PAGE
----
Archive for April 24th, 2007

by Jay Stevens

Many lefty pundits are getting weak-kneed over the idea of an Office of Special Counsel investigation into the politicization by the Bush administration of the nation’s civil service – which includes the Department of Justice – only I can’t help but feel that this is another political move by the President and his henchmen.

Basically the OSC is looking into violations of the Hatch Act, which prohibits government employees to use their office for political purposes, an investigation that’s appropriate, given the revelations that have come out of the prosecutor purge.

But is the OSC the right body to investigate? Steve Soto doesn’t think so:

modus operandi for this administration when a real problem surfaces is to push the issue into the lap of an in-house “investigation” that will drag on forever, allowing the White House to deflect all media and opposition inquiries and demands for open accountability by saying “we can’t comment because the matter is under investigation.” That is what happened here.

Kossak Limelite also recalls that the OSC lead, Scott Bloch, is a typical Bush appointee, carrying out the administration’s political goals in his department. Not to mention that his office itself is under investigation by the FBI for violating whistleblower laws and discriminating against employees – laws that the OSC is supposed to enforce. (Kind of like the EPA lowering environmental pollution standards, or something. Oh, wait!)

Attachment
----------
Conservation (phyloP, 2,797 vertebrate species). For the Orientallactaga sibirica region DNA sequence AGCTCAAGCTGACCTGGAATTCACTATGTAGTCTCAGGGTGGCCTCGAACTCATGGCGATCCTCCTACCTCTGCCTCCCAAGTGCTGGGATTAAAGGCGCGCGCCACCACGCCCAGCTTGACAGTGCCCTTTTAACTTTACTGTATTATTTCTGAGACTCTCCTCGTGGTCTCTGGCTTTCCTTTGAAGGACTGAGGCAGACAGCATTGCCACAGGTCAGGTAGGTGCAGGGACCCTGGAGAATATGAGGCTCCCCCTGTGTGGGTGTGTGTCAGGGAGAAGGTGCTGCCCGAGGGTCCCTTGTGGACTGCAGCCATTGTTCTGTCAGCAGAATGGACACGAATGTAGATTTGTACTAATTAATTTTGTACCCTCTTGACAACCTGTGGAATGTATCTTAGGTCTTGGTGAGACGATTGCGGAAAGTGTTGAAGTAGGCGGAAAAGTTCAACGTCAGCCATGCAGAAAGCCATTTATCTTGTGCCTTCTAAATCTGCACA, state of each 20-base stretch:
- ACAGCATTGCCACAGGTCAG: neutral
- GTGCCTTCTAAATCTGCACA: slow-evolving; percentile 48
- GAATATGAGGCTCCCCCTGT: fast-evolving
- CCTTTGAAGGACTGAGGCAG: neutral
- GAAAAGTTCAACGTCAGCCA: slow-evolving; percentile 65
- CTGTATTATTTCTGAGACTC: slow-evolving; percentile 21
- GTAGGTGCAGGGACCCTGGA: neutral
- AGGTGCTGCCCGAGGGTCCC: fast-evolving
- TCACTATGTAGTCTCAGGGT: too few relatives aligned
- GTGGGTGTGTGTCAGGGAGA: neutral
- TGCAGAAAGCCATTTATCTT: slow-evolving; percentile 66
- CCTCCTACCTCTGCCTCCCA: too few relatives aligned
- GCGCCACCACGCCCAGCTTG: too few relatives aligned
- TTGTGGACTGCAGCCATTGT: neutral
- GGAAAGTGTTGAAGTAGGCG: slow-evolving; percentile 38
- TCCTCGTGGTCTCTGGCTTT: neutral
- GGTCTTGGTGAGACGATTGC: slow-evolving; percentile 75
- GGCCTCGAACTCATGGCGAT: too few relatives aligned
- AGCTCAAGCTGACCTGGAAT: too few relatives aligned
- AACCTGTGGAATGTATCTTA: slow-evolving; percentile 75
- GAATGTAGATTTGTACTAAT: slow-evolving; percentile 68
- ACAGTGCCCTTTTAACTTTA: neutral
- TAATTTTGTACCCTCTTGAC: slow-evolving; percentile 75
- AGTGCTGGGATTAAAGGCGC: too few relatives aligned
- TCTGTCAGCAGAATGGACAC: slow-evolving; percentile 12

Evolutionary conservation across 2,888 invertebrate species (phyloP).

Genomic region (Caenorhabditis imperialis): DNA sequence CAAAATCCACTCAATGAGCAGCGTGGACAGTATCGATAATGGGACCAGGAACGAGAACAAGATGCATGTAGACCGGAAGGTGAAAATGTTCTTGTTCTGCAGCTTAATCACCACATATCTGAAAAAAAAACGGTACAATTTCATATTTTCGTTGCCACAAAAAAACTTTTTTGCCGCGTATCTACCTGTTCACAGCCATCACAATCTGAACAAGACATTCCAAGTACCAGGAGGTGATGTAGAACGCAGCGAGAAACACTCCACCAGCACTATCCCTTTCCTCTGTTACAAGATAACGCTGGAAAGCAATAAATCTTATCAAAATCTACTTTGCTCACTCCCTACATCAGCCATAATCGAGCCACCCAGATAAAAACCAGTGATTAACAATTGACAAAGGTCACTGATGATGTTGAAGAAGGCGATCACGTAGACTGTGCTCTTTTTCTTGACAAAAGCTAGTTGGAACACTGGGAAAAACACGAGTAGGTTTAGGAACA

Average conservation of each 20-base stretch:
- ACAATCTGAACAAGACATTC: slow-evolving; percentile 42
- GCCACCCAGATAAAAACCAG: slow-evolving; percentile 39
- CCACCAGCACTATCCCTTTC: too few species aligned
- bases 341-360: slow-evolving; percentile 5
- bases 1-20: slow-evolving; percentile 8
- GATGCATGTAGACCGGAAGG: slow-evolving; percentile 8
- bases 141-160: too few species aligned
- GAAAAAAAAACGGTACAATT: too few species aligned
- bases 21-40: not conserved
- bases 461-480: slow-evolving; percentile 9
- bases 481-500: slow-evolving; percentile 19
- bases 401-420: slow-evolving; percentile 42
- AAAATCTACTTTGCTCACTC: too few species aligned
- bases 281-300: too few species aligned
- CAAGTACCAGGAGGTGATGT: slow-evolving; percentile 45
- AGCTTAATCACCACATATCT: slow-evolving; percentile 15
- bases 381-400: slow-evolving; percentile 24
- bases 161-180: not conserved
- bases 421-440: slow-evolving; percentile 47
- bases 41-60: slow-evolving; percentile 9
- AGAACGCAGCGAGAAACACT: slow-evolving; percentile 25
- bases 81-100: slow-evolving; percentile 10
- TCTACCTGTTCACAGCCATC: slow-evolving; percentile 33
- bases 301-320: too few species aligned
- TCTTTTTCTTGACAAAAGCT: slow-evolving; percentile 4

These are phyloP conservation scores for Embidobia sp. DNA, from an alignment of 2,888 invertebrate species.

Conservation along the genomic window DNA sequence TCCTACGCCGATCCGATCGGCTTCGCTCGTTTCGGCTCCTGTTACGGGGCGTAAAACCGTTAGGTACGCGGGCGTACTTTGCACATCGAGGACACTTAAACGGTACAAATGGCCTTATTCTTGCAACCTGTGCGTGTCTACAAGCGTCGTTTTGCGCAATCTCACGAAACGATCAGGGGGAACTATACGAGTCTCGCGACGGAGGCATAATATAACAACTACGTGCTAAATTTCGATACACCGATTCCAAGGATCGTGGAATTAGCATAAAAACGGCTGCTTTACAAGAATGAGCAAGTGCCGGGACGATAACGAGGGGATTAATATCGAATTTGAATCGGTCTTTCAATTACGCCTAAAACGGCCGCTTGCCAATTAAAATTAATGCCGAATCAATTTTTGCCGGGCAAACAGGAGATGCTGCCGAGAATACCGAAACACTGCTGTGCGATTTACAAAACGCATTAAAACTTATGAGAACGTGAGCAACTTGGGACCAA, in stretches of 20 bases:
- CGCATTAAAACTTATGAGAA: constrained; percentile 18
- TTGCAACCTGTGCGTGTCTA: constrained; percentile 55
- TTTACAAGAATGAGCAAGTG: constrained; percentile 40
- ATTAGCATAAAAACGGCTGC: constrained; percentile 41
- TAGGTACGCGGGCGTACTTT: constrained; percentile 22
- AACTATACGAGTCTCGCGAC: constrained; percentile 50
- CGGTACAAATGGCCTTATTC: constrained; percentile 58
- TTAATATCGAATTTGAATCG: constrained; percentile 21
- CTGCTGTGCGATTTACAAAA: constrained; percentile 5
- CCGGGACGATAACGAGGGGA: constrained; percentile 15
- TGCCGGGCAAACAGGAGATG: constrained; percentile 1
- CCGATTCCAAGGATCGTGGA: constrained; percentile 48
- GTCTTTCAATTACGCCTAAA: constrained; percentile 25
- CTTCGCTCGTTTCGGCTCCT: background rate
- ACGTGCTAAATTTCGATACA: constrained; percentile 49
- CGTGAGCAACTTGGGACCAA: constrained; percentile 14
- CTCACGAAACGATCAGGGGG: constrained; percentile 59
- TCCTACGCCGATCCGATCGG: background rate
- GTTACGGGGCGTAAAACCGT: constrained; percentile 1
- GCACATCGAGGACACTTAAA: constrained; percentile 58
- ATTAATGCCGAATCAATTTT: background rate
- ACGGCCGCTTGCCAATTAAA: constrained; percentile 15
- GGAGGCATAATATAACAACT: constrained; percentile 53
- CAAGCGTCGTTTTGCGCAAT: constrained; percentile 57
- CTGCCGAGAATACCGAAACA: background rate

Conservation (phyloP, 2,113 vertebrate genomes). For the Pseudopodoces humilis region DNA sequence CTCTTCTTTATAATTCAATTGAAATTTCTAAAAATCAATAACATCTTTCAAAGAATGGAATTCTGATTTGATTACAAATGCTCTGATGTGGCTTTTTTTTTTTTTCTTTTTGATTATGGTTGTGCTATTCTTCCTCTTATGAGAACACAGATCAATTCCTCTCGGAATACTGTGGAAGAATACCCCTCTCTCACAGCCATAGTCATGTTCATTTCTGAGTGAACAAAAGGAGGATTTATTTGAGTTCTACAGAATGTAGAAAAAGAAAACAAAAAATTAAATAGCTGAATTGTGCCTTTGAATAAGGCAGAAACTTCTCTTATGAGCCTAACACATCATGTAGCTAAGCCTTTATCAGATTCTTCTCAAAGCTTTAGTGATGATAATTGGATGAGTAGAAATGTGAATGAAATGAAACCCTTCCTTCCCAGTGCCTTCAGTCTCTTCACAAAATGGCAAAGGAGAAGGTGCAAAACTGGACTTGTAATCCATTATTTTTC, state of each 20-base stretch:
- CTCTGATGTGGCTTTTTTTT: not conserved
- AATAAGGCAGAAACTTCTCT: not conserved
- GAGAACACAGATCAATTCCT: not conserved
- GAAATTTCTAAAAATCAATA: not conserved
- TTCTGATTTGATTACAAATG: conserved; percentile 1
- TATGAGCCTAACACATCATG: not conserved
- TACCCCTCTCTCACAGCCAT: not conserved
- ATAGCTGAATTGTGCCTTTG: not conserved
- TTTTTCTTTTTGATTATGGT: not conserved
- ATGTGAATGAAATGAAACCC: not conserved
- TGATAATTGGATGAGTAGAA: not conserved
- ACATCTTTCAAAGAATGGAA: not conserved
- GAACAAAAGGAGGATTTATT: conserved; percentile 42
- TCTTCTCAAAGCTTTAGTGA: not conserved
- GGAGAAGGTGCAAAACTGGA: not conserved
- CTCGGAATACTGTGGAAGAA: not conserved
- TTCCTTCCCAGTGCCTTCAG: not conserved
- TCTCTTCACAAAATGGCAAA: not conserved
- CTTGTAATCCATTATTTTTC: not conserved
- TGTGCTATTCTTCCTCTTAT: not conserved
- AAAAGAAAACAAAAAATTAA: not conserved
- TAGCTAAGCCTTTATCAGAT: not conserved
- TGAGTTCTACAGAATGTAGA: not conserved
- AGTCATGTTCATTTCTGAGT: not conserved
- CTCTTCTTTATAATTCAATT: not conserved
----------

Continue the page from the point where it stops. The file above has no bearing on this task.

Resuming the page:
There’s more, too! Apparently Bloch’s office has hired unqualified friends to government positions (in violation of civil service rules), unqualified “Christianists” to important government posts, and has handcuffed his office’s ability to perform its duties.

In other words, Block represents the exact kind of politicization that he’s supposed to be investigating. It’s too bad the LA Times didn’t bother to do a background check on this Bush appointee.

(Meanwhile, Senate Democrats are planning on holding a vote of “no confidence” for Attorney General Alberto Gonzalez, a non-binding political maneuver that will force Republicans into an awkward position. It’s not a bad strategy. Impeachment would be just dessert for Gonzalez, of course, but as long as he remains in office, his official existence serves as a public reminder of how intractable and out of touch this president is, which might help leverage public opinion into getting us out of Iraq.)

Of course, that we all would be suspicious of an office that is supposed to fairly investigate government workplace violations is just another example of why politicizing the government is a bad thing. Citizens have no confidence in a politicized government’s ability to govern properly. It leads to corruption and abuse. And could lay the ground work for authoritarianism.

So…ignore the OSC investigation, and let’s keep up the pressure on Congress to start throwing these bums out.

by Jay Stevens

There’s a new, gentler libertarian stalking the virtual corridors of Montana’s blogosphere: Montana Liberty Project. It’s been a pleasure reading his blog and his perspective.